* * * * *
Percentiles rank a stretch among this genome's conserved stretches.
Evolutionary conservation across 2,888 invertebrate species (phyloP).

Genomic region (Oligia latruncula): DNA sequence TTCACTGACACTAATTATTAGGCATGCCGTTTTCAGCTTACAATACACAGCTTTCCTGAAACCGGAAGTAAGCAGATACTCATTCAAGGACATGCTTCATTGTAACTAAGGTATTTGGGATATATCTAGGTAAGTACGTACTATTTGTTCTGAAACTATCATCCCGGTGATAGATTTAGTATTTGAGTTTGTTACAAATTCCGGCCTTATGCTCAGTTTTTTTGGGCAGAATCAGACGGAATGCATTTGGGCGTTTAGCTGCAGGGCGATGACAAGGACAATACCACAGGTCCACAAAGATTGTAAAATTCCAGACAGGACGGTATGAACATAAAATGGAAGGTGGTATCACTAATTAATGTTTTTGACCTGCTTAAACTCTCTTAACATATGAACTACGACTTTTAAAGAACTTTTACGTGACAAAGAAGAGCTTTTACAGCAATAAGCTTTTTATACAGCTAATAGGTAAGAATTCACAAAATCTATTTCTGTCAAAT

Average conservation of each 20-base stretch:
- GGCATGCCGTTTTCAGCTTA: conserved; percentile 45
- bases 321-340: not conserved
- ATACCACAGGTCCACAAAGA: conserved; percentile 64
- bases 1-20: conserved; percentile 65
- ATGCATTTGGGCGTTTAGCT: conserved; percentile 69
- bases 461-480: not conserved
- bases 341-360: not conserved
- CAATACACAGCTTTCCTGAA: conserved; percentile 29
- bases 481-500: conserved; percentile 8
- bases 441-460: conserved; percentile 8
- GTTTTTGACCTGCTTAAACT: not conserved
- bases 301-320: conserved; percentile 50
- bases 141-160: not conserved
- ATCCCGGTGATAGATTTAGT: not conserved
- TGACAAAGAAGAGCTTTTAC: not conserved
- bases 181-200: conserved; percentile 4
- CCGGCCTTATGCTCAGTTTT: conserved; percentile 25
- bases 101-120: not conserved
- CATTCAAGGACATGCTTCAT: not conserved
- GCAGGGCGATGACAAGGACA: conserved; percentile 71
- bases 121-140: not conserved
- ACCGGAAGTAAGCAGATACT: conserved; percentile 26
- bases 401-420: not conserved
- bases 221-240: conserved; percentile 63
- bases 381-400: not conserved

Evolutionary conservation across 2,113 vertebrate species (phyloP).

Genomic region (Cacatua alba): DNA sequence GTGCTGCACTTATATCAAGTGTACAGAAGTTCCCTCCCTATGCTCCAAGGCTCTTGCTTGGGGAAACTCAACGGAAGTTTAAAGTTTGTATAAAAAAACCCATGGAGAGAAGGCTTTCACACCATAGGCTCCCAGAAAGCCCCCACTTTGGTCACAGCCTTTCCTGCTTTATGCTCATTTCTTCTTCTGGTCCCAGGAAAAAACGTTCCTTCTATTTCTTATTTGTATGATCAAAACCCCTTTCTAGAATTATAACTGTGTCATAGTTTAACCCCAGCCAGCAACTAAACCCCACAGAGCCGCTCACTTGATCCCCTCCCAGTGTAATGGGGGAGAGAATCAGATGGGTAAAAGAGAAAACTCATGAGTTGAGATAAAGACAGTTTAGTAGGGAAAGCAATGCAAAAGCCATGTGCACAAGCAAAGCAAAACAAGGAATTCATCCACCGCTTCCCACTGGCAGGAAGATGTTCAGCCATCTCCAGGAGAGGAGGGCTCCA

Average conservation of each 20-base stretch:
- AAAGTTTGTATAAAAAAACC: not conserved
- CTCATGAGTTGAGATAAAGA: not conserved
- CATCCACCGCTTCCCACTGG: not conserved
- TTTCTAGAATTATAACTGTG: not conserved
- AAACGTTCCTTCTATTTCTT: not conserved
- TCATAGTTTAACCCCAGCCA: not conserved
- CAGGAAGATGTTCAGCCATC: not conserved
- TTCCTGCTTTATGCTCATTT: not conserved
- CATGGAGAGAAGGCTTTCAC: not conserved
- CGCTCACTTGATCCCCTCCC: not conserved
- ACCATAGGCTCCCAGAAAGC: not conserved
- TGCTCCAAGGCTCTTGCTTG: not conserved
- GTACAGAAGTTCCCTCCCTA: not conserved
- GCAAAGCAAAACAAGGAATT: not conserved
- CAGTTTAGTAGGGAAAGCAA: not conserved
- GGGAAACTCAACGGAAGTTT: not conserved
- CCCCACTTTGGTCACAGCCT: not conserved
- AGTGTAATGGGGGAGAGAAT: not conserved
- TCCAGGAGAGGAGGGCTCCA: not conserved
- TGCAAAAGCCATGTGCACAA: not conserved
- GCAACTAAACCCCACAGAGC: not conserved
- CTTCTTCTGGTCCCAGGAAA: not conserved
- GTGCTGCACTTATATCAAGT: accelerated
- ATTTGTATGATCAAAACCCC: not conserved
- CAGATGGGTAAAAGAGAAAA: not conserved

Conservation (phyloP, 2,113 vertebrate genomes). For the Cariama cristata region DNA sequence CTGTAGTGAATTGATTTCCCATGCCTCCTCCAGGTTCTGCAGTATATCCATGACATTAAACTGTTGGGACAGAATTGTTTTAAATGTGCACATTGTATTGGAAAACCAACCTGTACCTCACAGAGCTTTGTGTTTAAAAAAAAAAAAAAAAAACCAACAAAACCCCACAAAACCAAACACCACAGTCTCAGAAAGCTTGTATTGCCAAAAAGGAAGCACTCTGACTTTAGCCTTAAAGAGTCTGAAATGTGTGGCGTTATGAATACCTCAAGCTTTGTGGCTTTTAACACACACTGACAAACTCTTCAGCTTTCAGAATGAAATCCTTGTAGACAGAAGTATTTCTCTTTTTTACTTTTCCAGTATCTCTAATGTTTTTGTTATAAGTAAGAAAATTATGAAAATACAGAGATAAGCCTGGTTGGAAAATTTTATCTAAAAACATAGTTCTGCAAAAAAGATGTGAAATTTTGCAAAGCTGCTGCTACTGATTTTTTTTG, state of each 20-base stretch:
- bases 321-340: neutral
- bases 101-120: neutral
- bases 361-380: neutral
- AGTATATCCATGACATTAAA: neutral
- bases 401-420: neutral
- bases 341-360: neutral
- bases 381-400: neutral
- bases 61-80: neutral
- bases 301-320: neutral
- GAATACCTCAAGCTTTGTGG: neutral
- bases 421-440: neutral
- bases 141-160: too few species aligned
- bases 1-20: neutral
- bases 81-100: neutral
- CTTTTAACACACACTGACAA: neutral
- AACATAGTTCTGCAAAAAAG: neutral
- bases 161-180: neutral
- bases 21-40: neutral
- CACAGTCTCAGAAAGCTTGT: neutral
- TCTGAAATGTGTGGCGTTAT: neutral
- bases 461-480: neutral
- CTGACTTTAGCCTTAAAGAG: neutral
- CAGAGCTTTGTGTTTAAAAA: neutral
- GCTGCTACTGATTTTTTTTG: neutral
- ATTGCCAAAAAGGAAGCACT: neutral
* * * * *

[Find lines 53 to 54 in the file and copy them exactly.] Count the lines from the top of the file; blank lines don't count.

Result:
- GCAACTAAACCCCACAGAGC: not conserved
- CTTCTTCTGGTCCCAGGAAA: not conserved